This week was not the first time I visited , located in the Staples shopping plaza on Lafayette Avenue. And, it won't be the last.
El Encuentro is not by any means a fancy place to take your parents to if you're looking to show off. The decor is simple. The food is simple and satisfying. And, it comes in generous portions. Knowing Spanish can help, because there are not readily available menus listings what's to eat. But, it doesn't really matter. Just go with the flow, point to a few things that look good. Chances are, you'll land on something nice.
That's what I did on my most recent visit. It was about 5:30 p.m. on a weeknight, and folks were getting their dinners, mostly to go. While most customers appeared to be of the Latino persuasion, there also were plenty of other ethnicities that have apparently found El Encuentro their go-to spot for Central American fare.
Many meals can be prepared fresh, but there also is a section with pre-made foods and a pretty young woman prepared to dish them out. Eyeing a simple, hearty meal, I ordered the chicken, black beans and salad, each of which she gave of very generously.
On the package she wrote "6," indicating the price. Here, there does seem to always be a set cost for certain things. It's like your friendly neighborhood dining spot.
I went to the register where another woman informed me that there was a $10 minimum for credit cards. Nevermind that technically that's illegal (as I found out long, long ago when I worked at a gas station and my boss said if someone wanted to pay for $1 of gas with a credit card, we had to allow it), everyone seems to do it. Fine, then. I'll order one more thing. Let's see here ...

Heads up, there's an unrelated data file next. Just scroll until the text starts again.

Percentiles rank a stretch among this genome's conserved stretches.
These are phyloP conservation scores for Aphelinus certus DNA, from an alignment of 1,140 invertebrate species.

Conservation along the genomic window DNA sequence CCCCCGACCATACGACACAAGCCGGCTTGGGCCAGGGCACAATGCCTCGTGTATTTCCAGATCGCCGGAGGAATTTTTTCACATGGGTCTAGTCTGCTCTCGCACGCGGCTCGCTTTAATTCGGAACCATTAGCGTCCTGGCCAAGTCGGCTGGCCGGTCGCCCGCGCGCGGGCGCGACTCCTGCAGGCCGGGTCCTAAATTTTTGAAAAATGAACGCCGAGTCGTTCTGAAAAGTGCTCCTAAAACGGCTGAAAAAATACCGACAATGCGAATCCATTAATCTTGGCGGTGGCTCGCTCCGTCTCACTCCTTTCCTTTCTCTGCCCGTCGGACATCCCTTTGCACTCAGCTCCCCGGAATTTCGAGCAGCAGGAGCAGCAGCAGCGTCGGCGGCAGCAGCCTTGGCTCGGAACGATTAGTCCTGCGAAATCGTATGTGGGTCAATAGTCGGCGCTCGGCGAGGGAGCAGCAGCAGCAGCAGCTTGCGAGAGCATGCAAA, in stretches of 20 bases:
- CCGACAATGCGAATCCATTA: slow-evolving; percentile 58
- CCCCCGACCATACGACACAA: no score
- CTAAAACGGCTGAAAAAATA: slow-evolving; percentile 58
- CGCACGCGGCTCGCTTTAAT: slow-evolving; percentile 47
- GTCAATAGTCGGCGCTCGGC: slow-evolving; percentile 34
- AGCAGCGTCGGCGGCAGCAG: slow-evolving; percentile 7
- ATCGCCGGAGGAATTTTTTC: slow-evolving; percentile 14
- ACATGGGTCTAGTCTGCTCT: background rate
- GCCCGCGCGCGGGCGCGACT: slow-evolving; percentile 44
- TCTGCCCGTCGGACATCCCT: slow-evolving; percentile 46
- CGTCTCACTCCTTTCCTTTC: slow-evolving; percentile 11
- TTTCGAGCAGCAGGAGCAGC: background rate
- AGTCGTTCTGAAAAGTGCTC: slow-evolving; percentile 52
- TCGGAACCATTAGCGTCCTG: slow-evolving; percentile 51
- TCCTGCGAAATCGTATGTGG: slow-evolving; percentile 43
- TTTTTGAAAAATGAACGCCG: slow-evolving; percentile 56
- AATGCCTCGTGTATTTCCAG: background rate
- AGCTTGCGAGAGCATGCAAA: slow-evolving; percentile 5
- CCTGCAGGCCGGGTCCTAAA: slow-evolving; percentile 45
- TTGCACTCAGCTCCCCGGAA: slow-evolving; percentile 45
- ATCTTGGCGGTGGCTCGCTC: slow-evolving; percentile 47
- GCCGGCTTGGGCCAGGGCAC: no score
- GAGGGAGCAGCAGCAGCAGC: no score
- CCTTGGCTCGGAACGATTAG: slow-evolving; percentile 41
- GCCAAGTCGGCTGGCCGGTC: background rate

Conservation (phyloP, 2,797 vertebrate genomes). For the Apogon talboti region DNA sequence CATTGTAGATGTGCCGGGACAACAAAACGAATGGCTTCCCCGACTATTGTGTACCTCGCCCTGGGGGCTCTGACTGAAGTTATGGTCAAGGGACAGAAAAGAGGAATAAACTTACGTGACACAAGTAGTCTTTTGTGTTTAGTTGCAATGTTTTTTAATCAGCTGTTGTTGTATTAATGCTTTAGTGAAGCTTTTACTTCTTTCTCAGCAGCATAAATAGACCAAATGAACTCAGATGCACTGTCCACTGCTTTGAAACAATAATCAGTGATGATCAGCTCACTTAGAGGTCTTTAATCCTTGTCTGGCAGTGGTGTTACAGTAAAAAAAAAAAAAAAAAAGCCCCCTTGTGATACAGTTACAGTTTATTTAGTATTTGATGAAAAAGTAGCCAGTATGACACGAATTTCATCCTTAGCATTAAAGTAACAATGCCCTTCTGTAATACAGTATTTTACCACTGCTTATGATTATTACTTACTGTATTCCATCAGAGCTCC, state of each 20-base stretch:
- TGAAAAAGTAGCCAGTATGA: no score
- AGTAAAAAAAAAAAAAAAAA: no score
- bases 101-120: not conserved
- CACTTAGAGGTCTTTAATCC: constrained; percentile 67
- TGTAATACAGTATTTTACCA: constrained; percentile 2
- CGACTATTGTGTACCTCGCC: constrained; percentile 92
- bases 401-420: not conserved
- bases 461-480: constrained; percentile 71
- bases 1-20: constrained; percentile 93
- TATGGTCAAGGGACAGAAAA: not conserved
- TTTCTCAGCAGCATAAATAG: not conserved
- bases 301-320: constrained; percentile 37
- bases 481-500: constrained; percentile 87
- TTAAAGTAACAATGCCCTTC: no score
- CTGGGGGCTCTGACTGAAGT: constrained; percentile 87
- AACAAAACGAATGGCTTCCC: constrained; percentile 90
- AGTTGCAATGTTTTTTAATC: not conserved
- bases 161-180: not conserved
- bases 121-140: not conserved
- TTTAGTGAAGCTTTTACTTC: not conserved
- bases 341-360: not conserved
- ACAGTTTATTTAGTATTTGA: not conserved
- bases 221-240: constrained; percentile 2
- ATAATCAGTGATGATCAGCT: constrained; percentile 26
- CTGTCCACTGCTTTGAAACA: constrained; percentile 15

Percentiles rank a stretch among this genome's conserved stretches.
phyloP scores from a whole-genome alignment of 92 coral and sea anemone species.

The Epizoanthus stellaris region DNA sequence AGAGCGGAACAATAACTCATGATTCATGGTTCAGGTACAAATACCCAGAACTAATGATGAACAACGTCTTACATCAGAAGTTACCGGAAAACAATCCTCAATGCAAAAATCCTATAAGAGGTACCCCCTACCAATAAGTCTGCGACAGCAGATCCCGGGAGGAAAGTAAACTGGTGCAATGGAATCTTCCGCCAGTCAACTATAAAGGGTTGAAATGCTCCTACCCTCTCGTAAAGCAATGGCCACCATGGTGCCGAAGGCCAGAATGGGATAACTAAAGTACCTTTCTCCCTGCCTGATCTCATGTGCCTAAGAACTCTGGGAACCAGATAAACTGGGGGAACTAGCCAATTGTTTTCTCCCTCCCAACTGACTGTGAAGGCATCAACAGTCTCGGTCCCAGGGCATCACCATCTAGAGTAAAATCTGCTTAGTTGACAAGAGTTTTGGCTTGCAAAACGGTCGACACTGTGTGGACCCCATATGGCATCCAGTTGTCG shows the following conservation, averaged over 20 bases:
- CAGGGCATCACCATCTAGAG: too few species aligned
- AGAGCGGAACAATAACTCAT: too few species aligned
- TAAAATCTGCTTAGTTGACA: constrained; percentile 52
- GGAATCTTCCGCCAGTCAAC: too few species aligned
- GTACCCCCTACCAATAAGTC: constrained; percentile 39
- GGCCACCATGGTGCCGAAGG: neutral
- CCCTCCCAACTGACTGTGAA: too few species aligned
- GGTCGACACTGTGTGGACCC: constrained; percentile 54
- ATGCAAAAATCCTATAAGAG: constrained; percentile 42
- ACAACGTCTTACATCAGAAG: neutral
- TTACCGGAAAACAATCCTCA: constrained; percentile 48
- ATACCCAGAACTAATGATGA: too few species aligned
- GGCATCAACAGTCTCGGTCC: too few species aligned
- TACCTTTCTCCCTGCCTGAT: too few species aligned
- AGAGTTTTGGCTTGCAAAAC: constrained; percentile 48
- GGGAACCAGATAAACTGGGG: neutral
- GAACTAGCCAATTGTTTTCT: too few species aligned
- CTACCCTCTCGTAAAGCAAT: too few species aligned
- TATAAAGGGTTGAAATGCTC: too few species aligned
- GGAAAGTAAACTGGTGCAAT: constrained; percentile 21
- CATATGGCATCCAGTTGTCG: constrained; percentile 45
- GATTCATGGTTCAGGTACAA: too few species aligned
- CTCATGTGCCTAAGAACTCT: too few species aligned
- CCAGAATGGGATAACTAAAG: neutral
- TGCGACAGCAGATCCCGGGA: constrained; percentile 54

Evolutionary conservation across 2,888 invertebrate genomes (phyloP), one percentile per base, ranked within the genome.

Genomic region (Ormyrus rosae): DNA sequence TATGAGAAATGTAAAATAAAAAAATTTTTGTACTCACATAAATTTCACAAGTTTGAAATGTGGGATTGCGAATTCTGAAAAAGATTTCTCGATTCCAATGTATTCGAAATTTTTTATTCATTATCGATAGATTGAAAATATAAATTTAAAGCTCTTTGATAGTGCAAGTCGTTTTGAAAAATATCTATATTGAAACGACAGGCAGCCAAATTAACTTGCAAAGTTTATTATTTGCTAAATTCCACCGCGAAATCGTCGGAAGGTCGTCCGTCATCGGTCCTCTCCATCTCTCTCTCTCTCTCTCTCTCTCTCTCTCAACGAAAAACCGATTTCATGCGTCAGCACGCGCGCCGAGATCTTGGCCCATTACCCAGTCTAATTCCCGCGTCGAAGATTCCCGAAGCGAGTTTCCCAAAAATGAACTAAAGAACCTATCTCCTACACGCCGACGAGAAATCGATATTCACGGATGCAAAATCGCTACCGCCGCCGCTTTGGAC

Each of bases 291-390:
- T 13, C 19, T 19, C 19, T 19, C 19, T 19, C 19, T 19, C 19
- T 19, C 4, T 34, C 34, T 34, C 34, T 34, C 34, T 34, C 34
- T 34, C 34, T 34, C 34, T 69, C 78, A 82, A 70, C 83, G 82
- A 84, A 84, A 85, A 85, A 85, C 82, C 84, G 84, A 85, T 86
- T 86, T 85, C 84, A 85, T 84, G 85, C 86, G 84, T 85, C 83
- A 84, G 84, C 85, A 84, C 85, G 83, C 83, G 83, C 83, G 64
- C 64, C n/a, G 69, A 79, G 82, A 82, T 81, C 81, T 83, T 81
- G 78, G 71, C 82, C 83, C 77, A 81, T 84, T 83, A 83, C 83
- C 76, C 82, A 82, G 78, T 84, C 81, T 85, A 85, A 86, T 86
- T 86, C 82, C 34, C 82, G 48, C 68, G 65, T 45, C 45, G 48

"Tacos?" I asked. She nodded in the affirmative that she was going to put in an order for three "tacos" and that would fulfill the minimum.
What came out, however, I was not expecting. These looked more like those "Tacquitos" you can get at . But, unlike there, here they were made with fresh tortillas. Then, chicken was placed inside, rolled up and fried. Once finished, they bathed them in some kind of tomato sauce, then put salad on top of the whole thing.
It was a surprise, to be sure. And, while I enjoyed that, what I really liked most of all was what I intentionally ordered in the first place. There, simplicity reigned. The thigh meat was likely boiled, then bathed in a saffron-dominant sauce. Its taste was of dark meat chicken and saffron, that's pretty much it. The salad had a light, cream based sauce. The beans were, well, beans. This was a utilitarian meal, and I loved it.
On my previous trip to El Encuentro Centro Americano Restaurante, I chose to dine in. As I ate my chicken, beans and rice, a couple of groups of people also ate, chatted and watched as soccer played on a television. This place gave us the vibe of extreme comfort and familiarity, though I was mostly unfamiliar with what was being spoken by those inside. Yet, I felt right at home. Whether eating in or taking out, you, too will likely leave with a similar impression.